Merchant Processing

If your business isn’t already using merchant services and you regularly take payments from customers, securing yourself a merchant account should be a priority. But if you aren’t sure about why merchant services would be necessary for your business, or want to learn more about how these providers manage to process payments, then read on.

When examining this industry, especially from the perspective of a company, the process of payment processing can appear to be straightforward. Your company pays a merchant service provider, and then with their help, you can take payments via card. The merchant service provider generally represents Visa and/or Mastercard (and is an official, established representative of the card issuer) in order to be able to process these payments.

However, merchant services are more complicated than they seem on the surface. There are actually a number of levels to the process of taking card payments, and lots of work that needs to happen behind the scenes in order to enable this.

Processing of Credit Card Payments

There are different ‘stages’ that must be completed in order for a credit card payment to be processed. This is where merchant services are more complex than they seem, and it is not such a straightforward transaction. What appears to only be a one step procedure, has different tiers in its proceedings. These must be fulfilled in order for the money to be transferred from the customer to the business’ bank account.

Credit card processing steps:

  1. The card information inputted from the customer’s credit card is captured. This capture is completed by a website, magnetic card reader, computer, POS system or is performed manually.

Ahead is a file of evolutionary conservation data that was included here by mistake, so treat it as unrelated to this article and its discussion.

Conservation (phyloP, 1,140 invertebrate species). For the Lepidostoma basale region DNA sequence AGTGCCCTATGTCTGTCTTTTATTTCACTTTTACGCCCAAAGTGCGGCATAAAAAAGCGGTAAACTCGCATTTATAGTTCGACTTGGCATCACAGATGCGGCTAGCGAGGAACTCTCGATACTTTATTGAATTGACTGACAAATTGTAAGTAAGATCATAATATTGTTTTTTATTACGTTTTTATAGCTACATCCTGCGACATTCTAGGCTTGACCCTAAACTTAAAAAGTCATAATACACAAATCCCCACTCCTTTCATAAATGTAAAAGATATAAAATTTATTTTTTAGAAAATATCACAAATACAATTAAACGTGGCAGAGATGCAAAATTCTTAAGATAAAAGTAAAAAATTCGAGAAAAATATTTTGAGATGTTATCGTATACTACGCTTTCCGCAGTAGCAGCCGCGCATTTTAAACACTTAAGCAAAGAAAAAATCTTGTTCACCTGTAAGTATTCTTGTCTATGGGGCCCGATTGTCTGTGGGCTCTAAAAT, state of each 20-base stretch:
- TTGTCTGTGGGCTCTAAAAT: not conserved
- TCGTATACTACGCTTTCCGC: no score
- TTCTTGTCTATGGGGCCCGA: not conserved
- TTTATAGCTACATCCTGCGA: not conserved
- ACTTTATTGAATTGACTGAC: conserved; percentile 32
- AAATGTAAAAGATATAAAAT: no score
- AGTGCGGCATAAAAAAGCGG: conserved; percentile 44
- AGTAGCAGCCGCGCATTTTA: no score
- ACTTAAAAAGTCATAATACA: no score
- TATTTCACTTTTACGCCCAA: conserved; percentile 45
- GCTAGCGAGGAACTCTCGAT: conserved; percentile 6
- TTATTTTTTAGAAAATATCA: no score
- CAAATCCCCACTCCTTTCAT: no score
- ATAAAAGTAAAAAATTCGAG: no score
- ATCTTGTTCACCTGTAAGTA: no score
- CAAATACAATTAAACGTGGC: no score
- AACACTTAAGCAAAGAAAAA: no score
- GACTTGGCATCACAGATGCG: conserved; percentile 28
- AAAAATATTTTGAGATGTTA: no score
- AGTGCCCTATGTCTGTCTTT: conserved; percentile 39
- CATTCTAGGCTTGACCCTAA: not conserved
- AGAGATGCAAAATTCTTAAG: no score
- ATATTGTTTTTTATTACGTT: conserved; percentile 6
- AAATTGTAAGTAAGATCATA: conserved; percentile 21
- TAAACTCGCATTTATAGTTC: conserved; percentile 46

2. The card data is then sent to your acquirer, along with information about the transaction in question. Your business’ acquirer will be the company supporting your merchant account.

  3. The acquirer sends this data to the card issuer (e.g. Visa, Mastercard), who then checks the card issuing bank to make sure there are sufficient funds for the transaction. If funds are available, they are held by the card issuer on behalf of the business that has accepted the payment.

  4. The card issuer sends information back to the acquirer in response, confirming whether the transaction was accepted, rejected or if there has been an error.

After the final step, the transaction is seen as finished from the standpoint of the customer. So where does the merchant service provider come in? Well, the merchant service company facilitates the link and connection between your business and the acquirer. Of course, this is a critical part of accepting these payments.

There you have it, the act of taking credit card payments using an ISO/MSP (Independent Selling Organisation/Member Service Provider – AKA merchant service provider) broken down into its stages. This should shed some clarity on what goes on behind the scenes when it comes to credit cards being accepted as payment, and also highlights the importance of researching and thinking carefully when deciding on a merchant service provider.



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